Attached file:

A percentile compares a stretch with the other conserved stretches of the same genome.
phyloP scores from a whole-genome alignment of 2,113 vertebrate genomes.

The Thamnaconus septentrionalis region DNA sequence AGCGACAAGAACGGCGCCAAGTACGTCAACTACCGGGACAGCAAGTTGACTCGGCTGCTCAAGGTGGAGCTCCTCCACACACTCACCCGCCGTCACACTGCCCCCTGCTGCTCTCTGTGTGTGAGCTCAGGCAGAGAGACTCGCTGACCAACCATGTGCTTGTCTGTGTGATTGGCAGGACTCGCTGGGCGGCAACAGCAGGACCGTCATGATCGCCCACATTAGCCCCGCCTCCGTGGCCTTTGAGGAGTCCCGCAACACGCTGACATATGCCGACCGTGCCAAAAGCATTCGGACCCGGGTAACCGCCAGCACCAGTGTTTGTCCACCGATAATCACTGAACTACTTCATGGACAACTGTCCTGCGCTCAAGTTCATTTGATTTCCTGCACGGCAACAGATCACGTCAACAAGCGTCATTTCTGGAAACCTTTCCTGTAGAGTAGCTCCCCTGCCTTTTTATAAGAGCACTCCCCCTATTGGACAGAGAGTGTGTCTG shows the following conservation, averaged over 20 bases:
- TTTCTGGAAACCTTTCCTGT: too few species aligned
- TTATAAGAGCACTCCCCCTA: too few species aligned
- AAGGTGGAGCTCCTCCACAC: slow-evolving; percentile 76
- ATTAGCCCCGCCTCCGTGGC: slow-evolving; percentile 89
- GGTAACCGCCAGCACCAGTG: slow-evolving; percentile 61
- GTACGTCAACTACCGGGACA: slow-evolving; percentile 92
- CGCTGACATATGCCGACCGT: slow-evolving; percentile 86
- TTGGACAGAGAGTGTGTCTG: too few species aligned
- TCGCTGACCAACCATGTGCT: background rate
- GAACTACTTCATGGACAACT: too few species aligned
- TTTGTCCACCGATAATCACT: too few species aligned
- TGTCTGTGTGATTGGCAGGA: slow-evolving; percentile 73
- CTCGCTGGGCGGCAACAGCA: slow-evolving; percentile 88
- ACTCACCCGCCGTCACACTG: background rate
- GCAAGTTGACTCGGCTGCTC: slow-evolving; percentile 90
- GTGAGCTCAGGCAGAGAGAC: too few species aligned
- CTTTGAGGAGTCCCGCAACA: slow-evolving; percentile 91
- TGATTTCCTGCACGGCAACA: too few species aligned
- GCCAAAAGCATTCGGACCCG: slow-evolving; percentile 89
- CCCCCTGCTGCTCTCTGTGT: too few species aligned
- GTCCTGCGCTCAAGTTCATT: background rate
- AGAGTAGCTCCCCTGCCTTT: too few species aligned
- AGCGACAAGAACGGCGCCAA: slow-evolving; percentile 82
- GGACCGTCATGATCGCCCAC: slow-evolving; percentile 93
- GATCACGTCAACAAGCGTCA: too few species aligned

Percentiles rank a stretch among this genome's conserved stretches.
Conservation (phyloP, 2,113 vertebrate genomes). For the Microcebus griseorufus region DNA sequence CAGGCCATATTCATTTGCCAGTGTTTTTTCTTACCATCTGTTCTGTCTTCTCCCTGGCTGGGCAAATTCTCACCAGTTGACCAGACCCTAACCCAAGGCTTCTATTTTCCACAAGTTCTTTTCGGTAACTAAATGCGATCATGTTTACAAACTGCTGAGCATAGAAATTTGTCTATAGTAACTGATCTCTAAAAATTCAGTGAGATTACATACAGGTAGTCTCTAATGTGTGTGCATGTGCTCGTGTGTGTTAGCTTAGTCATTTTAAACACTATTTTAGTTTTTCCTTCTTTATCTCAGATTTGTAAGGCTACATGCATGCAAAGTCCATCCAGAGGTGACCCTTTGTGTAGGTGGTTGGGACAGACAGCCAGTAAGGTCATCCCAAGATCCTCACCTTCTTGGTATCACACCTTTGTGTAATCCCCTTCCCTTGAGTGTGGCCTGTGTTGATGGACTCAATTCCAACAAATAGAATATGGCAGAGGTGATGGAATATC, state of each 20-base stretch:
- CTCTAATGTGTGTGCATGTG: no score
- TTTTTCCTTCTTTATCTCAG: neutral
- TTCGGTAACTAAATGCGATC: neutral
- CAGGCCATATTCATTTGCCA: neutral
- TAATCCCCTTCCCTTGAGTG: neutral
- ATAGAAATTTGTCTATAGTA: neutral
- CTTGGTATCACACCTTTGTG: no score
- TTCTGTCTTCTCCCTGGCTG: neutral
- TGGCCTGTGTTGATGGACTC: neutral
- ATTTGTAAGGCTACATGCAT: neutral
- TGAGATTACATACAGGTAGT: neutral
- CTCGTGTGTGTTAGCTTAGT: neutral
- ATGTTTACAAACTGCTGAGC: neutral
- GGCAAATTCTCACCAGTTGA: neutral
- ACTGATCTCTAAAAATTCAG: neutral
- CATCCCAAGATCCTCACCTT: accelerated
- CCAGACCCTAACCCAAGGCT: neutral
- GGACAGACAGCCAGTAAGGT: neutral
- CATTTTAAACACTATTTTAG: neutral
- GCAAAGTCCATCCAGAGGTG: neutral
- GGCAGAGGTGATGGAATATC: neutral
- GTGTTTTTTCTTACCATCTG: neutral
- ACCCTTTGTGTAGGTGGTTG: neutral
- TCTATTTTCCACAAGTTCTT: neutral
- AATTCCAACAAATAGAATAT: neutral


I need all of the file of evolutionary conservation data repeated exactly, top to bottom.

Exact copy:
A percentile compares a stretch with the other conserved stretches of the same genome.
phyloP scores from a whole-genome alignment of 2,113 vertebrate genomes.

The Thamnaconus septentrionalis region DNA sequence AGCGACAAGAACGGCGCCAAGTACGTCAACTACCGGGACAGCAAGTTGACTCGGCTGCTCAAGGTGGAGCTCCTCCACACACTCACCCGCCGTCACACTGCCCCCTGCTGCTCTCTGTGTGTGAGCTCAGGCAGAGAGACTCGCTGACCAACCATGTGCTTGTCTGTGTGATTGGCAGGACTCGCTGGGCGGCAACAGCAGGACCGTCATGATCGCCCACATTAGCCCCGCCTCCGTGGCCTTTGAGGAGTCCCGCAACACGCTGACATATGCCGACCGTGCCAAAAGCATTCGGACCCGGGTAACCGCCAGCACCAGTGTTTGTCCACCGATAATCACTGAACTACTTCATGGACAACTGTCCTGCGCTCAAGTTCATTTGATTTCCTGCACGGCAACAGATCACGTCAACAAGCGTCATTTCTGGAAACCTTTCCTGTAGAGTAGCTCCCCTGCCTTTTTATAAGAGCACTCCCCCTATTGGACAGAGAGTGTGTCTG shows the following conservation, averaged over 20 bases:
- TTTCTGGAAACCTTTCCTGT: too few species aligned
- TTATAAGAGCACTCCCCCTA: too few species aligned
- AAGGTGGAGCTCCTCCACAC: slow-evolving; percentile 76
- ATTAGCCCCGCCTCCGTGGC: slow-evolving; percentile 89
- GGTAACCGCCAGCACCAGTG: slow-evolving; percentile 61
- GTACGTCAACTACCGGGACA: slow-evolving; percentile 92
- CGCTGACATATGCCGACCGT: slow-evolving; percentile 86
- TTGGACAGAGAGTGTGTCTG: too few species aligned
- TCGCTGACCAACCATGTGCT: background rate
- GAACTACTTCATGGACAACT: too few species aligned
- TTTGTCCACCGATAATCACT: too few species aligned
- TGTCTGTGTGATTGGCAGGA: slow-evolving; percentile 73
- CTCGCTGGGCGGCAACAGCA: slow-evolving; percentile 88
- ACTCACCCGCCGTCACACTG: background rate
- GCAAGTTGACTCGGCTGCTC: slow-evolving; percentile 90
- GTGAGCTCAGGCAGAGAGAC: too few species aligned
- CTTTGAGGAGTCCCGCAACA: slow-evolving; percentile 91
- TGATTTCCTGCACGGCAACA: too few species aligned
- GCCAAAAGCATTCGGACCCG: slow-evolving; percentile 89
- CCCCCTGCTGCTCTCTGTGT: too few species aligned
- GTCCTGCGCTCAAGTTCATT: background rate
- AGAGTAGCTCCCCTGCCTTT: too few species aligned
- AGCGACAAGAACGGCGCCAA: slow-evolving; percentile 82
- GGACCGTCATGATCGCCCAC: slow-evolving; percentile 93
- GATCACGTCAACAAGCGTCA: too few species aligned

Percentiles rank a stretch among this genome's conserved stretches.
Conservation (phyloP, 2,113 vertebrate genomes). For the Microcebus griseorufus region DNA sequence CAGGCCATATTCATTTGCCAGTGTTTTTTCTTACCATCTGTTCTGTCTTCTCCCTGGCTGGGCAAATTCTCACCAGTTGACCAGACCCTAACCCAAGGCTTCTATTTTCCACAAGTTCTTTTCGGTAACTAAATGCGATCATGTTTACAAACTGCTGAGCATAGAAATTTGTCTATAGTAACTGATCTCTAAAAATTCAGTGAGATTACATACAGGTAGTCTCTAATGTGTGTGCATGTGCTCGTGTGTGTTAGCTTAGTCATTTTAAACACTATTTTAGTTTTTCCTTCTTTATCTCAGATTTGTAAGGCTACATGCATGCAAAGTCCATCCAGAGGTGACCCTTTGTGTAGGTGGTTGGGACAGACAGCCAGTAAGGTCATCCCAAGATCCTCACCTTCTTGGTATCACACCTTTGTGTAATCCCCTTCCCTTGAGTGTGGCCTGTGTTGATGGACTCAATTCCAACAAATAGAATATGGCAGAGGTGATGGAATATC, state of each 20-base stretch:
- CTCTAATGTGTGTGCATGTG: no score
- TTTTTCCTTCTTTATCTCAG: neutral
- TTCGGTAACTAAATGCGATC: neutral
- CAGGCCATATTCATTTGCCA: neutral
- TAATCCCCTTCCCTTGAGTG: neutral
- ATAGAAATTTGTCTATAGTA: neutral
- CTTGGTATCACACCTTTGTG: no score
- TTCTGTCTTCTCCCTGGCTG: neutral
- TGGCCTGTGTTGATGGACTC: neutral
- ATTTGTAAGGCTACATGCAT: neutral
- TGAGATTACATACAGGTAGT: neutral
- CTCGTGTGTGTTAGCTTAGT: neutral
- ATGTTTACAAACTGCTGAGC: neutral
- GGCAAATTCTCACCAGTTGA: neutral
- ACTGATCTCTAAAAATTCAG: neutral
- CATCCCAAGATCCTCACCTT: accelerated
- CCAGACCCTAACCCAAGGCT: neutral
- GGACAGACAGCCAGTAAGGT: neutral
- CATTTTAAACACTATTTTAG: neutral
- GCAAAGTCCATCCAGAGGTG: neutral
- GGCAGAGGTGATGGAATATC: neutral
- GTGTTTTTTCTTACCATCTG: neutral
- ACCCTTTGTGTAGGTGGTTG: neutral
- TCTATTTTCCACAAGTTCTT: neutral
- AATTCCAACAAATAGAATAT: neutral